Secondary Efficacy Variables
Secondary efficacy endpoints (intention-to-treat, ITT, analysis set) included clinical improvement (≥1 point decrease in DAI from baseline to final visit (LOCF)); mucosal healing (DAImucosal subscore according to the FDA recommendations ≤1 at final visit (LOCF)); endoscopic remission (EI <4 at final visit (LOCF)); histological remission (remission according to the assessment of the pathologist at final visit (LOCF)); time to first resolution of symptoms (≤3 stools per day (all without blood)); therapeutic success (PGA assessed as “complete relief” or “marked improvement”) and therapeutic benefit (PGA at least assessed as “slight improvement”) at final visit; and acceptance and preference for the study drug.
Treatment compliance was calculated as the proportion of suppositories taken (difference between the number of suppositories issued and returned) compared to the prescribed number of suppositories.
The frequency of AEs, clinically relevant changes in any laboratory parameters, and vital signs were assessed for the safety population.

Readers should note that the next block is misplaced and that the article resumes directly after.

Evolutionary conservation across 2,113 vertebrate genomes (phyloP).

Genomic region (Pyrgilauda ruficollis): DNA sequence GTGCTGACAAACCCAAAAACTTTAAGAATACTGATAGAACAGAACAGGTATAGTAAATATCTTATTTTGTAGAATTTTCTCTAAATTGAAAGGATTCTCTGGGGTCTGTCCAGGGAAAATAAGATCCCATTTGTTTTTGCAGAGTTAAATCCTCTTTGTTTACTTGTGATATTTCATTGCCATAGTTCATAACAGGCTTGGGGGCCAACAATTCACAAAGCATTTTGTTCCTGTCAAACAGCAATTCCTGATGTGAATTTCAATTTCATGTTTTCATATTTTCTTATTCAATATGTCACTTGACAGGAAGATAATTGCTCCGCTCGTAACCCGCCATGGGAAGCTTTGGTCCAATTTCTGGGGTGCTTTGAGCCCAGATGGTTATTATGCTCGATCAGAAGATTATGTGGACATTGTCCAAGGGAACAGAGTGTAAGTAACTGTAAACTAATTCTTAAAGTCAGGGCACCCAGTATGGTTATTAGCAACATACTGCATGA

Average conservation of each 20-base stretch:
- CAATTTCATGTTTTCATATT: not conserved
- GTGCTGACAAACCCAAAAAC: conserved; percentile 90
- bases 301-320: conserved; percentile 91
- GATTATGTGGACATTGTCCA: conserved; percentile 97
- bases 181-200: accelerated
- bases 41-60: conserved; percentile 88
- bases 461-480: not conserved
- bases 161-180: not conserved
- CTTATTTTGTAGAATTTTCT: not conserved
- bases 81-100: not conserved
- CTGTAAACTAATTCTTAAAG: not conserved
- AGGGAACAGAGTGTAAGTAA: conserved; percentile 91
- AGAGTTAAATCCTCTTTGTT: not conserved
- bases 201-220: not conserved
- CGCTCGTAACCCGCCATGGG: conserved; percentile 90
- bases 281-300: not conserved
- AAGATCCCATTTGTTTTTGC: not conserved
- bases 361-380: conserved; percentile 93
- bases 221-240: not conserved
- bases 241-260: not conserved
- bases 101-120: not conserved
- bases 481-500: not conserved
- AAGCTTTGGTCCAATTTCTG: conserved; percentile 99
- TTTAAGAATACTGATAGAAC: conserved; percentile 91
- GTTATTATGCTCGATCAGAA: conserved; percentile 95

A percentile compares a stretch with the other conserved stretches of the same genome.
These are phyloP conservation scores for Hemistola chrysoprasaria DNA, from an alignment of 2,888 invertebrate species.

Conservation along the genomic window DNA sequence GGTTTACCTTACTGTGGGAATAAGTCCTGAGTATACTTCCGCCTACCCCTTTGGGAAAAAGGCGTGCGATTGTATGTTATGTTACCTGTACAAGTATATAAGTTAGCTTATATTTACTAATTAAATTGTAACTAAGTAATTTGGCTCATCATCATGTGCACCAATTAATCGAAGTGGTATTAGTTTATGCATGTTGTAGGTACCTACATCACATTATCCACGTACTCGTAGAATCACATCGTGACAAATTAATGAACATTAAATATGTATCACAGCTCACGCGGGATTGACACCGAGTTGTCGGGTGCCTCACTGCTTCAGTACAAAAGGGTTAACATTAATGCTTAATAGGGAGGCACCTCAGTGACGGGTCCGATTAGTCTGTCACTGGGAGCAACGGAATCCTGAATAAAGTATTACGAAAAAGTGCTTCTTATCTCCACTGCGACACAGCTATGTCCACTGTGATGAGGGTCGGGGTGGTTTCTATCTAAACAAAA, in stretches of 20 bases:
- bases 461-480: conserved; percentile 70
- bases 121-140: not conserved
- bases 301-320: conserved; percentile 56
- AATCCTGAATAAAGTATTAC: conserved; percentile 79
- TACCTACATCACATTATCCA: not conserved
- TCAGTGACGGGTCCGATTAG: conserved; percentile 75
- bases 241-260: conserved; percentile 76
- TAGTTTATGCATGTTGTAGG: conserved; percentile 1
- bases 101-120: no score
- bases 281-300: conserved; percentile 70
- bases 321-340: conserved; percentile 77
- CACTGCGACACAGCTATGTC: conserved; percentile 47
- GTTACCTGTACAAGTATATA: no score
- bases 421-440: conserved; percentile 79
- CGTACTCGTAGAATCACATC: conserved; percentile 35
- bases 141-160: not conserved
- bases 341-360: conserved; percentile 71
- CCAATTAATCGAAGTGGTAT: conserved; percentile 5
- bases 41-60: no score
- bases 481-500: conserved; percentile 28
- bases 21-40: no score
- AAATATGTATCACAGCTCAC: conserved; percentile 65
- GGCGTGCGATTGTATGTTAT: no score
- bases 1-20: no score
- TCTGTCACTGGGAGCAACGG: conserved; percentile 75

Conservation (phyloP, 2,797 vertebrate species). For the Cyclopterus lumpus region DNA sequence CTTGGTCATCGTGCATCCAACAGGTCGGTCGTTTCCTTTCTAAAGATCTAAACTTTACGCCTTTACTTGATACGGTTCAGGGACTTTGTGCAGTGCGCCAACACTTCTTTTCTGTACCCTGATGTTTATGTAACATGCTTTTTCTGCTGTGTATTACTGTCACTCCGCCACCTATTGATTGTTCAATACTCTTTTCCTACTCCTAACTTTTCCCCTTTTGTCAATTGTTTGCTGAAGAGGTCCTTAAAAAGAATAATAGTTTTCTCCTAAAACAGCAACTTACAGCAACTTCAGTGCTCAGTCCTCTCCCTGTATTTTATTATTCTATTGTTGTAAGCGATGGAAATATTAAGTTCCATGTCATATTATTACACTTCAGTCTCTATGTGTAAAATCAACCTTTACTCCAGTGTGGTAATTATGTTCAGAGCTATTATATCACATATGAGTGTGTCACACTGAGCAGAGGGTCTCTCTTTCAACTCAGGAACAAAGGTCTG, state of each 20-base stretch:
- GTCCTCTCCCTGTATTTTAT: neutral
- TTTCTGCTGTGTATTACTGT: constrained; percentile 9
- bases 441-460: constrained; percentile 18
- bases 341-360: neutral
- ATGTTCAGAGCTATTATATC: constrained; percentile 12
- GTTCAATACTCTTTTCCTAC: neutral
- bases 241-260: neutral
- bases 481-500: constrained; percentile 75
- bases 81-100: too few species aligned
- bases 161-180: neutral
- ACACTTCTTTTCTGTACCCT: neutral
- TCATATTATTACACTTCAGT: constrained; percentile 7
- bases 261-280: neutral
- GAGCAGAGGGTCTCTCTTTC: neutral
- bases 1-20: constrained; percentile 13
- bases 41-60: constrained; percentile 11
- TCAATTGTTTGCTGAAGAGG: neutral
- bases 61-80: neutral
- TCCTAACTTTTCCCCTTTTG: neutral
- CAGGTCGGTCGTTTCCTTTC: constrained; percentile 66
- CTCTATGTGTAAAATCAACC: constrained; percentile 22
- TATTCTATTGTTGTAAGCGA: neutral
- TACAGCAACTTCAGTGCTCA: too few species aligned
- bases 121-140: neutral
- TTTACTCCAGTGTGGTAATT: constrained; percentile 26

The patients were genotyped for polymorphisms of MDR1 (2677G>T/A and 3435C>T), as well as of the cytosolic N-acetyltransferases NAT1 (190C>T, 559C>T, 560G>A, 640T>G, 752T>G, 1088T>A, and 1095C>A) and NAT2 (191G>A, 282C>T, 341C>T, 481C>T, 590G>A, 803A>G, and 857G>A).
Single nucleotide polymorphisms were determined by polymerase chain reaction (PCR) / restriction fragment length polymorphism (RFLP) and sequencing, and addressed haplotype combinations as published previously.23, 24 Patients were stratified for statistical analysis according to the literature25–27 to distinguish between putatively rapid or slow NAT1 or NAT2 acetylator phenotypes and high or low active MDR1 haplotype combinations, respectively.